Krabbe disease is caused by a deficiency of galactosylceramidase (GALC) , a lysosomal acid hydrolase that catabolizes the lipids galactosylceramide (GalCer) and galactosylsphingosine (= psychosine). A recent study suggests that acid ceramidase can deacylate GalCer into psychosine [2,3]. In Krabbe tissues, especially within the brain , psychosine accumulates to high levels, triggering membrane destabilization and cell death [5–9]. Other pathologic hallmarks of Krabbe disease include rapid and progressive demyelination of the central and peripheral nervous systems (CNS and PNS, respectively) with diffuse Periodic Acid–Schiff positive multinucleated macrophage infiltration  and reactive astrogliosis [11–13].
Since Krabbe disease begins during active myelination and is characterized by extensive demyelination with relative sparing of the gray matter , oligodendrocytes (OLs) have been regarded as the first and primary cells targeted by the pathology (reviewed in ). This demyelination should secondarily affect neurons, whose degeneration likely contributes significantly to major symptoms of the disease. While myelinating glia have traditionally been considered as primary drivers of Krabbe pathogenesis and the cause for most neurological symptoms in Krabbe patients, the extent and contribution for other cell types including neurons remain unknown. In fact, GALC is expressed ubiquitously and peaks at an early developmental period in the brains of postnatal mice [16–19], indicating a possibility that other brain cells could contribute to the disease. Indeed, evidence suggests that cell types other than OLs could contribute to Krabbe disease. For example, in an in vitro system, cultured axons become primarily and progressively dysfunctional in response to psychosine, causing lipid raft clustering and finally generating a dying-back neuropathy [16,20]. Induced neurons from Krabbe patient’s fibroblasts had axonal defects that might be caused by neuron-autonomous psychosine accumulation , yet whether the neuroaxonal pathology was neuron-autonomous remains unclear due to the ubiquitous nature of GALC. It was possible cultured neurons were already conditioned by toxicities from other cell types. Therefore, we previously used Thy1Cre/ERT2-mediated neuron-specific Galc knockout (KO) mouse model, to study the neuron-autonomous function of GALC without other cells’ effects . Interestingly, we found that immature neurons are increased in the brain of neuron-specific mutants when GALC is depleted before developmental myelination starts in mice. However, this induced neuron-specific Galc KO mouse did not show any pathological symptoms including psychosine accumulation. We hypothesized that this might be due to the inability of Thy1Cre/ERT2 mice to have sufficient neuronal expression.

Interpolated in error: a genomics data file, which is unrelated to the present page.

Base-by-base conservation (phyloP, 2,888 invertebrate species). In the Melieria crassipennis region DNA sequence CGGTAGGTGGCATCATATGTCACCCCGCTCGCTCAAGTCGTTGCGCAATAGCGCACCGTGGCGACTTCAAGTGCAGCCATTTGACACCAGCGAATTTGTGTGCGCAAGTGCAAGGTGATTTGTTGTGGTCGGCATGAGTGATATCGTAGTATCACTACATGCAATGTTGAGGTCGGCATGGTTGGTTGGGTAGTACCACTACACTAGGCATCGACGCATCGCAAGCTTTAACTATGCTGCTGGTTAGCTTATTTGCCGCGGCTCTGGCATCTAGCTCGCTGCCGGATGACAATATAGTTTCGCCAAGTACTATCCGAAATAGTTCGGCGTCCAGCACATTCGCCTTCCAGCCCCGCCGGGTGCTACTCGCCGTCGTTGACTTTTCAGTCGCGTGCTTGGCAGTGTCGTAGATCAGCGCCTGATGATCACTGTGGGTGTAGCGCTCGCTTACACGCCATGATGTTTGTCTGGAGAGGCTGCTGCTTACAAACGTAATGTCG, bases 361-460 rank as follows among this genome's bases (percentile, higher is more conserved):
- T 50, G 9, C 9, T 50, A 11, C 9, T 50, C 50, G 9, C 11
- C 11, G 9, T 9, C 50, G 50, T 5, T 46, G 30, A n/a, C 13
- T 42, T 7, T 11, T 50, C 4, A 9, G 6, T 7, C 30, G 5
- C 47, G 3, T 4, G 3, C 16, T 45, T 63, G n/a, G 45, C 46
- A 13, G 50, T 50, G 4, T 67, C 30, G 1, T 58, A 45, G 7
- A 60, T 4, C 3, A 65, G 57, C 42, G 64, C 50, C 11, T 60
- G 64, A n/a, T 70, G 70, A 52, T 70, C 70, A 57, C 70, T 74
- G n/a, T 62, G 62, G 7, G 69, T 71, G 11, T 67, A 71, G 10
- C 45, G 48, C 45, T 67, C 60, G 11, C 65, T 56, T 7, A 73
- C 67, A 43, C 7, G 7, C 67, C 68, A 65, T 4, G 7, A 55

To this end, to maximize the ablation effect of Galc in neurons at all times, in this study, we generated pan-neuronal Galc KO mice using a Galc-flox allele  crossed with Syn1Cre substrain that deletes Galc gene constitutively [22,23]. As expected, the Cre activity was quite robust in most neurons and had a neuropathological phenotype that was not seen in the previous Thy1Cre/ERT2-mediated Galc KO mouse. This model allowed us for the first time in an in vivo system to investigate the neuron-autonomous role of GALC and, furthermore, the effects of neuronal GALC ablation on motor function, biochemical changes, and morphological abnormalities in Krabbe disease. Notably, we showed a distinct neuro-axonal degeneration with a marginal effect on myelin structure, implying a neuron-autonomous GALC function.